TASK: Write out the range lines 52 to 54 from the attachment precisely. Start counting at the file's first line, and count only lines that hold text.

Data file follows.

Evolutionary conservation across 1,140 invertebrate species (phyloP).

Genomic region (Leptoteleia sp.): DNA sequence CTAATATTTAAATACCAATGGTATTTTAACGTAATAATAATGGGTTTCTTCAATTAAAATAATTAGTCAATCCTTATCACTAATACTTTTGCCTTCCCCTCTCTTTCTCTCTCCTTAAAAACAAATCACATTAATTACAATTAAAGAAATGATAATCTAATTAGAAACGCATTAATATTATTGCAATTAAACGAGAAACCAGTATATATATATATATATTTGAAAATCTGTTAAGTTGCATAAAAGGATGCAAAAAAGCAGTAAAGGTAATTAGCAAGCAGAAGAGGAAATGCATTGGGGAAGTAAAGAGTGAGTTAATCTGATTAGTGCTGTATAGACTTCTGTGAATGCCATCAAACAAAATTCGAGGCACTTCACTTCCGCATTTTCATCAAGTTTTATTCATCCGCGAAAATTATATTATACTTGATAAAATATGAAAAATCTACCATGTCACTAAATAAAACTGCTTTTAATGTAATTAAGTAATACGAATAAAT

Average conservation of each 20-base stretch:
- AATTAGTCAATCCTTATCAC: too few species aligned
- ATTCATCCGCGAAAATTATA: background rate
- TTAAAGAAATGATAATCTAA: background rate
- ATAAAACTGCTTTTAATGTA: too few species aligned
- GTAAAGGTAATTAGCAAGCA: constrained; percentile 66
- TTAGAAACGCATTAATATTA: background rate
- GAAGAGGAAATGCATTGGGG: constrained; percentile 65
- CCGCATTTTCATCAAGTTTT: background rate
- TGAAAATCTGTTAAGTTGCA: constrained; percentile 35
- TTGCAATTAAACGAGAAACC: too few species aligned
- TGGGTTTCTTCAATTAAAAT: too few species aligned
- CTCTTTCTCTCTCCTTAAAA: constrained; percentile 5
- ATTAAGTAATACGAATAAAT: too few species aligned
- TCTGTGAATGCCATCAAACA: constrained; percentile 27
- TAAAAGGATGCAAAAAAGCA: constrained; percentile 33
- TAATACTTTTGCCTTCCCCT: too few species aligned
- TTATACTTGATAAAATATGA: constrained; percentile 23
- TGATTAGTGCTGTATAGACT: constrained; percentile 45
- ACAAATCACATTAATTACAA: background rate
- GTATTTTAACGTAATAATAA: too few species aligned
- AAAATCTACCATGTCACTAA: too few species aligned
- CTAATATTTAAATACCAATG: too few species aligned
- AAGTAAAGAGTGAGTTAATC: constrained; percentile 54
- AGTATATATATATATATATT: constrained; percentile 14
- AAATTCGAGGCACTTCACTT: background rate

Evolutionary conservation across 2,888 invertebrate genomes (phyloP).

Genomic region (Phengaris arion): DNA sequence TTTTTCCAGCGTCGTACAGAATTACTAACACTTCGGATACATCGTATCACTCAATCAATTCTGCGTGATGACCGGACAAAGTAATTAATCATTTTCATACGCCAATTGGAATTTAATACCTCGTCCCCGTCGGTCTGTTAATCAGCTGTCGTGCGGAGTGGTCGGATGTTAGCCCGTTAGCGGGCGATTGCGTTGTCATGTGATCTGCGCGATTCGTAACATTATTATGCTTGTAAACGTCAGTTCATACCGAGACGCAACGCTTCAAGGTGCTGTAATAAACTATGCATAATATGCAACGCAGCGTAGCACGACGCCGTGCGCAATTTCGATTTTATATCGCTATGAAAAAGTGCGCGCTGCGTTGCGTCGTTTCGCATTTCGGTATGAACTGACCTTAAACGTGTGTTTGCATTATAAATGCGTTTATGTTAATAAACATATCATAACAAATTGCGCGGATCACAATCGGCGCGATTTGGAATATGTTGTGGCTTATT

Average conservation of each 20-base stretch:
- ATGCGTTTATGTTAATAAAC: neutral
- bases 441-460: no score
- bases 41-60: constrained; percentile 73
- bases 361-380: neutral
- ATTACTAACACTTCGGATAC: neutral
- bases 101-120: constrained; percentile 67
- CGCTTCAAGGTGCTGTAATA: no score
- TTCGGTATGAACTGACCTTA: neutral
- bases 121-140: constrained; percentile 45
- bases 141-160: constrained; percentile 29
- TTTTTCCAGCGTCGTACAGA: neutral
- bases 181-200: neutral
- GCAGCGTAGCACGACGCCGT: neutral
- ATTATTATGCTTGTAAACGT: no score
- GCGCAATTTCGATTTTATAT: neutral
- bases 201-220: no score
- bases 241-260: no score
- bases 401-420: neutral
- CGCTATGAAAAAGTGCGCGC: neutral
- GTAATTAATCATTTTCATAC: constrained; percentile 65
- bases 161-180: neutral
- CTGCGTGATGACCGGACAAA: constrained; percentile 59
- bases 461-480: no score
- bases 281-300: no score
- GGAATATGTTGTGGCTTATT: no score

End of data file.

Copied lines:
- bases 161-180: neutral
- CTGCGTGATGACCGGACAAA: constrained; percentile 59
- bases 461-480: no score